Bill Haas had no reason to think this round at Riviera was going to be anything special.
With an iron in his hand, he failed to make birdie on the par-5 opening hole, the easiest on the golf course. Solid iron shots led to a pair of birdies on the front nine, and with Riviera playing tough in warm, dry conditions on Saturday, he was part of a large group challenging for the lead.
Three holes changed everything.
Haas made a tough 30-footer for birdie on No. 9. He pitched in from 60 feet for eagle on the scary par-4 10th. And he hit a good bunker shot with little margin for error on the par-5 11th that set up a birdie.
Just like that, he was on his way to a 7-under 64 and a three-shot lead going into the final round of the Northern Trust Open.
His 64 was the best round of a difficult day by three shots, and it was nearly eight shots better than the average score. It put Haas at 12-under 201, leaving him in good position to become only the eighth back-to-back winner in the 76-year history of this tournament.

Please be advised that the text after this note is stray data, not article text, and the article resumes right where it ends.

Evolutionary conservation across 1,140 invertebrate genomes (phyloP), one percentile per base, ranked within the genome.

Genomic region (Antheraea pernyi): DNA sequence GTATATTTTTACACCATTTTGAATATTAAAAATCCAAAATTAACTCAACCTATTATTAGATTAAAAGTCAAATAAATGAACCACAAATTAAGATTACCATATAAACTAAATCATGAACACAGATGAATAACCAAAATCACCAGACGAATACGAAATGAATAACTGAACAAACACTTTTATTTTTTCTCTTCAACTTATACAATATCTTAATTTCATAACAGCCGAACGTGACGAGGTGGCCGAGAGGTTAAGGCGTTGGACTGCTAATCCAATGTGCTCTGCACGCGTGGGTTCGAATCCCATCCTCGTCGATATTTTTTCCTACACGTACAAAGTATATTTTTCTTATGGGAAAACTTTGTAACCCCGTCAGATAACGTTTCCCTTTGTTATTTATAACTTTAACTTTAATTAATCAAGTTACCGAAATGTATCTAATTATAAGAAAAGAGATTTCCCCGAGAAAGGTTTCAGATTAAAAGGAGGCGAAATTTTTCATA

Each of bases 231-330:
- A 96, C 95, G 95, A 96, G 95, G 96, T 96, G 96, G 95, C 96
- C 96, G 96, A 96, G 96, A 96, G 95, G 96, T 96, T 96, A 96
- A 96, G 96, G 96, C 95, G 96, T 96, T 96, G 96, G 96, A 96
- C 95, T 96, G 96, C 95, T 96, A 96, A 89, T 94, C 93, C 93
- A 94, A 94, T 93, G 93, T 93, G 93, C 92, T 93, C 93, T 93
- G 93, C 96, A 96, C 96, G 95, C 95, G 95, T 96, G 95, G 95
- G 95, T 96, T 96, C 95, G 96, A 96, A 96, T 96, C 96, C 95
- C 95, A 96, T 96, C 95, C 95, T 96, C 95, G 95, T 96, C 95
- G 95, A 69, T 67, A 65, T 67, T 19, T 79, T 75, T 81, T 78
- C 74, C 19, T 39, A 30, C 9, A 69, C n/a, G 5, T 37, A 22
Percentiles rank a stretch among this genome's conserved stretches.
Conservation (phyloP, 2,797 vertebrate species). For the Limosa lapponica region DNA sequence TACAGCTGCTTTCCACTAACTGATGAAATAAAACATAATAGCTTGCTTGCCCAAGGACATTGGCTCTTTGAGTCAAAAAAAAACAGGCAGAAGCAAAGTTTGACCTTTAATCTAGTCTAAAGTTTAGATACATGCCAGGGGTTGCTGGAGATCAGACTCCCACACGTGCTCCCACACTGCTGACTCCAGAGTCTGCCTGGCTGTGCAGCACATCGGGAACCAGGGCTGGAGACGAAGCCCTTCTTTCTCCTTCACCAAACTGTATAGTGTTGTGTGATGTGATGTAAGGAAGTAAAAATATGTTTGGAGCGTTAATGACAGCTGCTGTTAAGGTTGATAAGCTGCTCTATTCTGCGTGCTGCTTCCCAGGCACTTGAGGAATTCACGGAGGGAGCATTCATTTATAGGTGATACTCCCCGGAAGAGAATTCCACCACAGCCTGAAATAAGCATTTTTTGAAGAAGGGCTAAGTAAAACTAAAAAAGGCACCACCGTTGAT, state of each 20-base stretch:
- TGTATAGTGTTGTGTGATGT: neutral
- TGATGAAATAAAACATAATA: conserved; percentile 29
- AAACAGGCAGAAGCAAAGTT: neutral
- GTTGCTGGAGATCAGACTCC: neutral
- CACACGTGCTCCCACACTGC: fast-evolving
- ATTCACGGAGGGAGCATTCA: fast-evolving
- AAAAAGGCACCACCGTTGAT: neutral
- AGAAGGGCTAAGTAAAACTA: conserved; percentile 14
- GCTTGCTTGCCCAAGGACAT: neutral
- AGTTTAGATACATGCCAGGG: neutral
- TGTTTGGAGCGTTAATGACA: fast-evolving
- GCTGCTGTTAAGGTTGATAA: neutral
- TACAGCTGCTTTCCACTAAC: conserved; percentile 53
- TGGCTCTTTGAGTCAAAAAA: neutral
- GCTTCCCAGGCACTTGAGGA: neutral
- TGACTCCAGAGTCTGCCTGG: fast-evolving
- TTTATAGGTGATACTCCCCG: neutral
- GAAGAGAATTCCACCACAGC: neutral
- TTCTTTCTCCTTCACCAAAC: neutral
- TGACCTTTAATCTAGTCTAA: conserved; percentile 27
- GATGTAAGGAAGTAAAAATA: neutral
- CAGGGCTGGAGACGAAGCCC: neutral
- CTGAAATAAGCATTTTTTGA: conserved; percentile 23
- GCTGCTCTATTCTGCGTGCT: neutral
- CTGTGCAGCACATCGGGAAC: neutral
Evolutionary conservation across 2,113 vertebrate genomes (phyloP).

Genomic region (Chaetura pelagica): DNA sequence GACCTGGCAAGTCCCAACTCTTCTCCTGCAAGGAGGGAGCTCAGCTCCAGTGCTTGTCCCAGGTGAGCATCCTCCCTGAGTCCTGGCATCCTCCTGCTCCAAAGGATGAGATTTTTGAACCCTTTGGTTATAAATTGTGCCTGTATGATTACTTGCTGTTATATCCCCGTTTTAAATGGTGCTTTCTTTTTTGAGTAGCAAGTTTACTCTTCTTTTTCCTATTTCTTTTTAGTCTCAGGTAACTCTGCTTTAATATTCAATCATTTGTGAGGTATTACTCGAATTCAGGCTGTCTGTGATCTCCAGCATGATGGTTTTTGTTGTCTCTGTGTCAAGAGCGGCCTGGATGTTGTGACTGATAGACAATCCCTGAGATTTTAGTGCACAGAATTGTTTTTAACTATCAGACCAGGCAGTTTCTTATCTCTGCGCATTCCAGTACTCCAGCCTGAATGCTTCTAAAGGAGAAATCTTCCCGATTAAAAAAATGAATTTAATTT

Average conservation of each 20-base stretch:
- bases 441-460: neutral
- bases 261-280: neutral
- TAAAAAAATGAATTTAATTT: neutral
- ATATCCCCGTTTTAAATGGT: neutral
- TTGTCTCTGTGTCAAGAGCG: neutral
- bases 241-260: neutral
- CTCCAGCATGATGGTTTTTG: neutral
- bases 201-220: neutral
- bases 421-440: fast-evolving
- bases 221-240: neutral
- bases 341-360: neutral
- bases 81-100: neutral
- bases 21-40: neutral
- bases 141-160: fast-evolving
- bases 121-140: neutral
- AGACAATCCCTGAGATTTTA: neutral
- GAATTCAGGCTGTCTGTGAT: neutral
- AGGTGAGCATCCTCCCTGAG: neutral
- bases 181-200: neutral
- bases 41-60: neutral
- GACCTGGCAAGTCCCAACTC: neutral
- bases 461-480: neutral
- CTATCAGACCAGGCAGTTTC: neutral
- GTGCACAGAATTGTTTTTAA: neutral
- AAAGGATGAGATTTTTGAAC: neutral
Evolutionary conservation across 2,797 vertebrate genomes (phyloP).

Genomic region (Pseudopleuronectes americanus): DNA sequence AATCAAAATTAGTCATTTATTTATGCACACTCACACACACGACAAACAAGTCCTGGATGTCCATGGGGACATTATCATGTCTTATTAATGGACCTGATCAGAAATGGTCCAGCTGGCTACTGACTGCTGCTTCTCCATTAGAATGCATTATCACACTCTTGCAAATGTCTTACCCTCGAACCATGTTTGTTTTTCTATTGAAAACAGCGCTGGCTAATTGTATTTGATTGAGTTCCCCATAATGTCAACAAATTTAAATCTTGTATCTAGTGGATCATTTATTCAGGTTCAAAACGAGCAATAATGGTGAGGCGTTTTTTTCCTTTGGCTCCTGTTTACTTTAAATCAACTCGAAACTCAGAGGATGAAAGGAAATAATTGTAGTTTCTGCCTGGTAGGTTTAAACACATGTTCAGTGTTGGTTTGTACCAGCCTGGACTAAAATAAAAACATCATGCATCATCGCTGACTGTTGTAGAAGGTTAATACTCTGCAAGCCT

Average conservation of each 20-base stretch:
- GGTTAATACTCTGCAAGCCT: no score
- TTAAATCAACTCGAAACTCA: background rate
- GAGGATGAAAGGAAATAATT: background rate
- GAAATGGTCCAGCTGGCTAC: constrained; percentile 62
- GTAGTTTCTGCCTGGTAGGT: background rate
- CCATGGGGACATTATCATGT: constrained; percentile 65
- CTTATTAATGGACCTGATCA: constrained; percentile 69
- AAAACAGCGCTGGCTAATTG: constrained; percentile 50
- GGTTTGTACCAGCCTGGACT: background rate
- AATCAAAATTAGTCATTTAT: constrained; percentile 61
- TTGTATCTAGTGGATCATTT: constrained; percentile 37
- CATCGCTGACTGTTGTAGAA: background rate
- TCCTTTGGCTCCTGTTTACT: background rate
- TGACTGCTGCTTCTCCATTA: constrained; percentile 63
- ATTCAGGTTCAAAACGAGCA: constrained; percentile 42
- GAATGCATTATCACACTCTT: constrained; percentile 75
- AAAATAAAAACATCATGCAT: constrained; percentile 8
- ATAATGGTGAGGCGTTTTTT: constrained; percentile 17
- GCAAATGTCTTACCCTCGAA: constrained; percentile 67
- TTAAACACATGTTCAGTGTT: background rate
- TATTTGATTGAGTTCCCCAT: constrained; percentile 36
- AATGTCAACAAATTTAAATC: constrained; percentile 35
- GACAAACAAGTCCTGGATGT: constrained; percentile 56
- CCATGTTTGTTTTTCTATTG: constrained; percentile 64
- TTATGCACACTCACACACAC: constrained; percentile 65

All he cares about today is winning.
“It’s very difficult in this game to just pull away from the rest of the field,” Haas said. “You’ve only seen a few guys ever really do that, and those are guys like Jack Nicklaus, Tiger Woods, Phil Mickelson. So I think I’ve just got to stay in the moment, don’t let my emotions get the best of me.”
A year ago, Haas was two shots behind going into the final round and wound up winning in a playoff over Mickelson and Keegan Bradley. This time, he has a comfortable margin over U.S. Open champion Webb Simpson and former Masters champion Charl Schwartzel, who each thought they did well for a 68.
John Merrick bogeyed the 18th hole for a 70 and joined Simpson and Schwartzel at 9-under 204.
Luke Donald overcame a sloppy start — three bogeys in a six-hole stretch — with four birdies on the back nine to salvage a 70 that put him four shots behind, along with Fredrik Jacobson (72).
Mickelson was hopeful of making a move and instead went the other direction. He missed three par putts of about 6 feet on the front nine and had a 72, putting him nine shots behind. Ernie Els, playing with Mickelson, also dropped shots early and dropped out of the hunt with a 73.